Viva Quetzal. A group dedicated to the bringing “awareness of Latin American history and traditions” to young people, Viva Quetzal skillfully combines music and message. Viva Quetzal uses the musical performance as a springboard to educate its audience about Latin American culture, history, and current place in the world. Seven performers use over 15 different indigenous instruments, as well as some more classical instruments.
Walter “Wolfman” Washington and the Roadmasters. There is no one quite like Walter “Wolfman” Washington and the Roadmaters. Equal parts funk, soul, and gospel blues stirred with deep feeling and simmered in a special New Orleans roux, Wolfman's music pulses with down and dirty beats, framed by the guitarist's exquisitely personal compositions and relentlessly propelled by the crisp punch of his skin-tight ensable. The Wolfman will get you up, if you have come to get down.
Yonder Mountain String Band. The Yonder Mountain String Band (YMSB) has exploded on the Colorado music scene and now they bring their hot bluegrass sound to upstate New York. YMSB is a 4-piece outfit, featuring guitar, bass, mandolin, and banjo, plays driving bluegrass for the traditional fan, and acoustic acid-grass for the freak inside all of us. Playing at such prestigious bluegrass festivals as High Sierra, and Telluride, YMSB takes traditional bluegrass to a whole new level, and leave you ready and waiting for more.
Matt Abelson. If you are looking for fast-paced, danceable Irish music look no further. Ableson plays the hammered dulcimer, a classic folk instrument, embracing such styles as Celtic and Bluegrass. Abelson pours his life and soul into the dulcimer, playing much faster and harder than one would expect, thus giving a much more lively feel to the instrument.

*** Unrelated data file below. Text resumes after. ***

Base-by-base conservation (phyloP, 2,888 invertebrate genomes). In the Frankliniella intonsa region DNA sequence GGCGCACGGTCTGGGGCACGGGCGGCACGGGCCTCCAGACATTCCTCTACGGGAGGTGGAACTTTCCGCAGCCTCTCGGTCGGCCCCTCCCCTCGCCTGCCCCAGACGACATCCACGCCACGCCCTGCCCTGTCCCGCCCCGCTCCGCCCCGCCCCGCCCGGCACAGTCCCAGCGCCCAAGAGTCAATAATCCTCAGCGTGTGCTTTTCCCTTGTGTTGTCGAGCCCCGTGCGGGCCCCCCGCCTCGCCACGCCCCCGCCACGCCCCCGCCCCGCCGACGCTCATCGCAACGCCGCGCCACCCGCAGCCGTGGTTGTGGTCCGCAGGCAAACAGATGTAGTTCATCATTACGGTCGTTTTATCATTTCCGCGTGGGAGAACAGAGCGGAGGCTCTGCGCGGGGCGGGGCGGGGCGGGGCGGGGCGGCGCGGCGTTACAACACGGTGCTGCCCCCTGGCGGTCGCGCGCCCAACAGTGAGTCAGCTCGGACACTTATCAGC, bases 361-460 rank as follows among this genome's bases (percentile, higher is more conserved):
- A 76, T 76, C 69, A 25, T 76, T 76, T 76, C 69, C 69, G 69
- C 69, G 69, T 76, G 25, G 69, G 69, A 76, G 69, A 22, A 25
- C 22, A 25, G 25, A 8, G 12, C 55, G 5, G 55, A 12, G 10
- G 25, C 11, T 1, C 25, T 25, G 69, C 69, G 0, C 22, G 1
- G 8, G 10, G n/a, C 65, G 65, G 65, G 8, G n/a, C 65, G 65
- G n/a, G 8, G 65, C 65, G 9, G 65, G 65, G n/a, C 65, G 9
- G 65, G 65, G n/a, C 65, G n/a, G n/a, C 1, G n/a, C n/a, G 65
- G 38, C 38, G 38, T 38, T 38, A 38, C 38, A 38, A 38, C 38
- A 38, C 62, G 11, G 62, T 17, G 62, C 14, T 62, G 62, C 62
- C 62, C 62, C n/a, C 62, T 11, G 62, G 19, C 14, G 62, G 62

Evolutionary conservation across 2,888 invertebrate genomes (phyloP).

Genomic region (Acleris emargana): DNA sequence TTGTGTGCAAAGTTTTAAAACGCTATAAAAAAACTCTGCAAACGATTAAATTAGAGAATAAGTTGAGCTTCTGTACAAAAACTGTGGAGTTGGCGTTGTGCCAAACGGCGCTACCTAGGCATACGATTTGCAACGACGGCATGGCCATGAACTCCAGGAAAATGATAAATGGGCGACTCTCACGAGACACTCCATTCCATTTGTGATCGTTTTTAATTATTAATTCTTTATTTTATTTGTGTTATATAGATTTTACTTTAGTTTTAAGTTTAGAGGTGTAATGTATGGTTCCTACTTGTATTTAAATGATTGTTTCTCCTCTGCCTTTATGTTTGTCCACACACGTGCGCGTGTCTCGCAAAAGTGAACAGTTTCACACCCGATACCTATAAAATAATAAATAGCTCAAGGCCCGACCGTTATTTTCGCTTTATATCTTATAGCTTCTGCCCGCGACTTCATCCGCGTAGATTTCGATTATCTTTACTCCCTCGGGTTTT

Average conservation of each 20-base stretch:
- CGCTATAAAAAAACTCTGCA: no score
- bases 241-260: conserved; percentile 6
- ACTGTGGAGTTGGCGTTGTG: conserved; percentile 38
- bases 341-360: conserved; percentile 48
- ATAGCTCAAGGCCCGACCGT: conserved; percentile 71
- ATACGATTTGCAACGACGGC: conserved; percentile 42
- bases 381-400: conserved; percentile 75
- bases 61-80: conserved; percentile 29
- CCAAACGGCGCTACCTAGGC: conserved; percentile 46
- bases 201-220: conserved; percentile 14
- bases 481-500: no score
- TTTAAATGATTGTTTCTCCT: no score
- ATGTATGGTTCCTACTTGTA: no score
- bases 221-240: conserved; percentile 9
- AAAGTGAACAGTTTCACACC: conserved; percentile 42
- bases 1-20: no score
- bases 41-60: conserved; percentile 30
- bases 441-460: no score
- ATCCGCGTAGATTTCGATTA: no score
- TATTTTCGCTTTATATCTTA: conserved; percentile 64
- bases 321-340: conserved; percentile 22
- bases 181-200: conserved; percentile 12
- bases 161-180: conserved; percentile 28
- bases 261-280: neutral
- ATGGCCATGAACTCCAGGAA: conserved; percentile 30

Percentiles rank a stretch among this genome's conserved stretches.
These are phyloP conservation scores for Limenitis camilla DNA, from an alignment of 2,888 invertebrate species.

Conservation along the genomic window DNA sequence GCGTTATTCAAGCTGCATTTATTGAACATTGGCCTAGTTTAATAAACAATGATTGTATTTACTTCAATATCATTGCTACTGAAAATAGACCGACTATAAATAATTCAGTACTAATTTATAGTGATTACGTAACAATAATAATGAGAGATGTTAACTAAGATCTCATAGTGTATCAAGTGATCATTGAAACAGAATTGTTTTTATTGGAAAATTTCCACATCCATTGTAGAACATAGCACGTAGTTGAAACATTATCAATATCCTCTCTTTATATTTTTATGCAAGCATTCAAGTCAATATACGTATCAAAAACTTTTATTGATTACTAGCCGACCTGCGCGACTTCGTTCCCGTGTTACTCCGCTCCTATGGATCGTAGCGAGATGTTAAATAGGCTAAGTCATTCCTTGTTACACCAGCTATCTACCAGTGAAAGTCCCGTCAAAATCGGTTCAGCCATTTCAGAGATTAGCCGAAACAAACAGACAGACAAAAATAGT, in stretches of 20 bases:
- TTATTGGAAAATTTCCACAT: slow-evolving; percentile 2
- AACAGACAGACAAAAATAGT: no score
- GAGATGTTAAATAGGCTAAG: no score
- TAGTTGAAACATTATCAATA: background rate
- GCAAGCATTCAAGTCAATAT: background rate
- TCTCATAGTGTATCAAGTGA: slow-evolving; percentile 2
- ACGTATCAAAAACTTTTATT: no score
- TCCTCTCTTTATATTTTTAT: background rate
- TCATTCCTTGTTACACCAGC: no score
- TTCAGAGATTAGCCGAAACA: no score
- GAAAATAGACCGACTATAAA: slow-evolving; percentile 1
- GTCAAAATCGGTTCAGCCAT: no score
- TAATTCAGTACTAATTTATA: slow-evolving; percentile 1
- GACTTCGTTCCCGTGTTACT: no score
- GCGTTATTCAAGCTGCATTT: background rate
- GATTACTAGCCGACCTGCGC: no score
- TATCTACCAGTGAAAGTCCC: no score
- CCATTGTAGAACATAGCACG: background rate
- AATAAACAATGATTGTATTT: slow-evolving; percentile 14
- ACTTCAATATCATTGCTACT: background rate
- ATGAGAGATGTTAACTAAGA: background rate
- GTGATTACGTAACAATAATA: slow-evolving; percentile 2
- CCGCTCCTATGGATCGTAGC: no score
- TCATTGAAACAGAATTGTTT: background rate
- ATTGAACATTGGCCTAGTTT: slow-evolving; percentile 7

Dana Cooke. Cooke, a former journalist and one-time aspiring fiction writer, has quickly distinguished himself as one of Central New York's finest and most engaging songwriters. He's been nominated twice as Best Songwriter in the Syracuse Area Music Awards; both his albums were also nominated for “Sammies.” And, most important, the audiences at his shows (many of whom would otherwise never venture within three miles of a “singer-songwriter”) laugh, coo, giggle, applaud, and increasingly scream for more.
Mamado Dibate. A Griot (storyteller, music maker, cultural historian) of the Mandingo people of Mali, West Africa, Mamado promises to be a real treat this year. A master at the traditional Kora (West African 21 string harp), Dibate will offer an experience not easily paralleled in this country.
Baby Gramps. The definitive Folk Fest performer, Baby Gramps is the quintessential eclectic one-man-band. A solo performer, Baby makes unbelievable sound combinations with only his voice, and a dobro guitar. His original songs engage children, and send adults into roaring laughter, leaving all pleasurably dumbfounded at his unique style and insight.
Burke Ingraffia. An introspective and inspired singer/songwriter from New Orleans via Austin, Texas. Burke has played at numerous folk festivals and other venues. A true “folk” artist, Burke has released two albums and will surely represent the true spirit of Folk Fest.
Mecca Bodega. Mecca Bodega is a percussive driven band from New York City featuring imaginative rhythmists Marc and Paul Mueller. Their eclectic tribal groove complements Kevin Huppert's bass and Marlon Cherry's inventive guitar work and vocals. Along with Australian didjeridoo player Simon 7, they create a unique hypnotic sound that is fresh and challenging to the ear and s